A cool breeze wafted through this collection, which was all about fusing the elegant with the sporty and creating dynamic clothes made for moving.
Dunhill creative director Mark Weston has a challenge on his hands: How does he make this brand, which is synonymous with snappy dinner jackets and suiting for city slickers, feel modern at a time when men have cast off their ties and formal shirts and are spending more time out-of-office?
His solution this season was to lighten up the tailoring — literally — and create “fluid, comfortable clothes that are made to be lived-in. I didn’t want anything to feel too precious,” he said.
Fabrics were fluid, as in a wool-silk trench that billowed behind a model’s back when he walked; a taupe leather coat with hidden micro-perforations under the arms for breathe-ability, and a classic navy wool blazer with natural stretch.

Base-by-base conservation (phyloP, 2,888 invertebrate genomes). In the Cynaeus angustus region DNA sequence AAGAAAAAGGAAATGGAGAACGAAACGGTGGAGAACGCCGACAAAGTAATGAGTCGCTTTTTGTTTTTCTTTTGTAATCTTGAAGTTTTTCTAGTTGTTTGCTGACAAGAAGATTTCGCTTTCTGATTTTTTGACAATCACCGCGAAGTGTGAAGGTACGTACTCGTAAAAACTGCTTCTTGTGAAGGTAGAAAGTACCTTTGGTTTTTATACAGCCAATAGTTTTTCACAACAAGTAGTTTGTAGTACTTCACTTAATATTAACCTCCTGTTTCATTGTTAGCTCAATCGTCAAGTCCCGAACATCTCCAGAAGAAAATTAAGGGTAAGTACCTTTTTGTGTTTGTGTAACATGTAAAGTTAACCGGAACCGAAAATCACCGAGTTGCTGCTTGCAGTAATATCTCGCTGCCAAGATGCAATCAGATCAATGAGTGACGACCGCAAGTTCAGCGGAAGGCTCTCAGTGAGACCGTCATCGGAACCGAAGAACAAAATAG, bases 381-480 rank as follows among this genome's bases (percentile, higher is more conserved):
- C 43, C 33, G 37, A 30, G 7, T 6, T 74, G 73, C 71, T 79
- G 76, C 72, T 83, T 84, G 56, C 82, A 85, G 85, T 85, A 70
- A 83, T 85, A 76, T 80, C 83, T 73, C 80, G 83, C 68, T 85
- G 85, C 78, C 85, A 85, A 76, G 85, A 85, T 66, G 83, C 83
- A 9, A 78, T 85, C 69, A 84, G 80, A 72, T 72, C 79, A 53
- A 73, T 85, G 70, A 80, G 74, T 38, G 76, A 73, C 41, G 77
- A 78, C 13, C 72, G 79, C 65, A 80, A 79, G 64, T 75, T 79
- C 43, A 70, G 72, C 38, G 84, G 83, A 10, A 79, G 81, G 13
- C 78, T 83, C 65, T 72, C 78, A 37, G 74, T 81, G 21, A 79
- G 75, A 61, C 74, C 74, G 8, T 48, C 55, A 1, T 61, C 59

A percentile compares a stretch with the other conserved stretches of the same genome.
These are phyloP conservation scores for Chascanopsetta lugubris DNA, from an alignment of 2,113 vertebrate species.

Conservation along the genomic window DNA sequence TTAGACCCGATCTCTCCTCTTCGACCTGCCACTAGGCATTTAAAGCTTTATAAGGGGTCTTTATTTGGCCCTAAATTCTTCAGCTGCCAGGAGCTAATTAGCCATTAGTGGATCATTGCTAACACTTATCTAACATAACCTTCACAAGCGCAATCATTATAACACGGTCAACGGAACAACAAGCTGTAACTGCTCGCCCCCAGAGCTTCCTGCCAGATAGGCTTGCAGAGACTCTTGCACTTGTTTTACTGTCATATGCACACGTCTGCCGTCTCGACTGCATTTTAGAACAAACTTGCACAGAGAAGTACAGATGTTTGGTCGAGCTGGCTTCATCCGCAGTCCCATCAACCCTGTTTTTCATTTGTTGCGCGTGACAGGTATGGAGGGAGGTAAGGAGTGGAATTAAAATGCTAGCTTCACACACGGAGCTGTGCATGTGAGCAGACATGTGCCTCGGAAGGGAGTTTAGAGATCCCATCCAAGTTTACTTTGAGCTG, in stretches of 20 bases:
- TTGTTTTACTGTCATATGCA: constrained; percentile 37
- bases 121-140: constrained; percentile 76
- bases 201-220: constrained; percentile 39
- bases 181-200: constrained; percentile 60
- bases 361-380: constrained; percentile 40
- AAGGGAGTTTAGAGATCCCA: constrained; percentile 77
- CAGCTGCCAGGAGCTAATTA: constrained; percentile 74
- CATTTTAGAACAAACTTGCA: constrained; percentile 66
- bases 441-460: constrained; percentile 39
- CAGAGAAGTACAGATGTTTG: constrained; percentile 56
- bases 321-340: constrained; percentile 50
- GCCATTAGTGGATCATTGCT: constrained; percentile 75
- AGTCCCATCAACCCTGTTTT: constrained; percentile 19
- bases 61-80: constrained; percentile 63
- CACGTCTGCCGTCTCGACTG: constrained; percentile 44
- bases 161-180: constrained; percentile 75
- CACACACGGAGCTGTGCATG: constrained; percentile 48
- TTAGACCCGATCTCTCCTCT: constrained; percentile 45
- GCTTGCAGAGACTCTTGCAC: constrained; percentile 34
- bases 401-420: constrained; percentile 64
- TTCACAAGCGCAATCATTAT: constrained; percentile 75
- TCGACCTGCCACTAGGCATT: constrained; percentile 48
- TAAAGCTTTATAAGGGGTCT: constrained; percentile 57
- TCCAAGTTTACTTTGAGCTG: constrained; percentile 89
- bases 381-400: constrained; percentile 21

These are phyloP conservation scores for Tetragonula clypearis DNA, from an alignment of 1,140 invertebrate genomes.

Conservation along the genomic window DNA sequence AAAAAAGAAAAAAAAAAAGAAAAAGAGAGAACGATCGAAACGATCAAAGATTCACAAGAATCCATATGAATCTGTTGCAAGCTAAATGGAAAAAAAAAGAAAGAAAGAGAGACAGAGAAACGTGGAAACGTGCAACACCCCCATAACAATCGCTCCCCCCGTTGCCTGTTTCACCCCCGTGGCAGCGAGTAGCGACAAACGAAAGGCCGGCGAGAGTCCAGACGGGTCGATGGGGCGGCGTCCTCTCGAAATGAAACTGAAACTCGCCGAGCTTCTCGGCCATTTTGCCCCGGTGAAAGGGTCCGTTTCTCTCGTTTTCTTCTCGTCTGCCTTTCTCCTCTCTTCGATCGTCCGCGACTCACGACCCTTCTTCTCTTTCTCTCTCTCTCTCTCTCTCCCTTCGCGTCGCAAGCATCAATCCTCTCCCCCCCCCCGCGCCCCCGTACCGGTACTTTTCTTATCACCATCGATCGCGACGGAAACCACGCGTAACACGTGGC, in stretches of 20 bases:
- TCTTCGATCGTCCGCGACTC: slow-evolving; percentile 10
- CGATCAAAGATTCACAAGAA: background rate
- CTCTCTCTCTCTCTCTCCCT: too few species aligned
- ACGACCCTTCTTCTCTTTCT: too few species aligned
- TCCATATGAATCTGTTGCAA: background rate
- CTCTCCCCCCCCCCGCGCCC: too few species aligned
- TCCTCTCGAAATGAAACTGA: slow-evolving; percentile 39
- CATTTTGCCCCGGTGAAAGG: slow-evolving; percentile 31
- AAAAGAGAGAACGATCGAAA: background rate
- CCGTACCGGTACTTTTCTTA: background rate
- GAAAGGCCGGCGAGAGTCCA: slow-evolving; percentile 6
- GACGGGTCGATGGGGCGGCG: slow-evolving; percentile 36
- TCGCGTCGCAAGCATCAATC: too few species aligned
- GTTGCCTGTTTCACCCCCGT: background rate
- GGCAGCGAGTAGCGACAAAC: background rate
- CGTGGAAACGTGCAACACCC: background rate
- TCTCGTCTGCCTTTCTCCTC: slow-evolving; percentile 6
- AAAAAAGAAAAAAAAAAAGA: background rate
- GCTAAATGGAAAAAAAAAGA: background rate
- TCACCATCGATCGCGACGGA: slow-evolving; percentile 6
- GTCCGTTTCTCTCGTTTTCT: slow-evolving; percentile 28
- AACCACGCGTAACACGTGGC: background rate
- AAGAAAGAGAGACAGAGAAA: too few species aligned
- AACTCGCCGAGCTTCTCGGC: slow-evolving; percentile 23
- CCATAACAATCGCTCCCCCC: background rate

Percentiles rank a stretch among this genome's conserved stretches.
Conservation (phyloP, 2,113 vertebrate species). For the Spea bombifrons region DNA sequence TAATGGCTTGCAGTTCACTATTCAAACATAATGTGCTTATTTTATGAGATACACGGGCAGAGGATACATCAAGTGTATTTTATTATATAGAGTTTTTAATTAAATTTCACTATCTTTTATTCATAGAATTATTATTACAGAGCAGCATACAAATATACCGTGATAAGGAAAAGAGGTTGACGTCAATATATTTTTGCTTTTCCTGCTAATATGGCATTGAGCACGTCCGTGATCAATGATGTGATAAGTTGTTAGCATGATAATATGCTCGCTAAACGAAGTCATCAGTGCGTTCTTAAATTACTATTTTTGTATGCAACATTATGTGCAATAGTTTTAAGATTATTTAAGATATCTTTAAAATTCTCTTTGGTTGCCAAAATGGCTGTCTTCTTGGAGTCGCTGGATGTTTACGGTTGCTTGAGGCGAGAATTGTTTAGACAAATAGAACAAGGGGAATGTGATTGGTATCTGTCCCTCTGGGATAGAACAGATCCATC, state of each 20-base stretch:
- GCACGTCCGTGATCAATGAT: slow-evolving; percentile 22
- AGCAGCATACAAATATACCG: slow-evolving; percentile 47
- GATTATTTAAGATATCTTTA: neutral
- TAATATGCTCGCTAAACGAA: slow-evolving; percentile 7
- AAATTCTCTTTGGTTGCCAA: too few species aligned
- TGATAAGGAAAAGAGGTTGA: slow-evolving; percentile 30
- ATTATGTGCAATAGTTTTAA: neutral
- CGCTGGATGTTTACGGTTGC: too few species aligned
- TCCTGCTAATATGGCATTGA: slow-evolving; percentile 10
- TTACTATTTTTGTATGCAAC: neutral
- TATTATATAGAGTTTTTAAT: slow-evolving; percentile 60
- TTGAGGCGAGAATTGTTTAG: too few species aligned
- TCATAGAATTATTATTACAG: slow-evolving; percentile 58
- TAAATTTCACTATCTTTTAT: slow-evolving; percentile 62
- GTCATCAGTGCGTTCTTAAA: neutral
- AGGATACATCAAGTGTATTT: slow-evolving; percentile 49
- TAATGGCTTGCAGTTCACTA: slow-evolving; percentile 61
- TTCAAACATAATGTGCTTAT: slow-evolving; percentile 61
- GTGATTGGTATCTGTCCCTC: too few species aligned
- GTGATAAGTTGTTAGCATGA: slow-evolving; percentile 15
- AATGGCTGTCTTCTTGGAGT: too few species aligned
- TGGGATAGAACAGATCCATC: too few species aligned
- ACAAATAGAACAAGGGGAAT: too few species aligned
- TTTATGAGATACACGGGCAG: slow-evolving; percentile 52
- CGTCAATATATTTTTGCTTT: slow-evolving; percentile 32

Other wool-silk tailored pieces were crease-resistant and meant to be worn straight out of a suitcase.
Some coats and jackets were made from whisper-thin leather, while a white parkas looked like it was fashioned from seersucker. But because Weston was in a sportier mood, he actually made the parka from cotton and nylon with a puckered finish.
Other jackets were finished with fly fronts, or military-grade rip-stop fastenings. Some trousers had sporty, contrasting stripes on the sides, giving the collection a neat, athletic edge.
Weston even loosened up the styling, slipping T-shirts or lightweight silk knits under blazers or double-breasted jackets. He kept the palette urban and neutral, working with a range of gray tones, black, white and stone.
Accessories, too, were unfussy as in a multi-functional, soft pebble-grain leather bag and a grab-and-go square pouch, which Weston said is a big seller in Japan.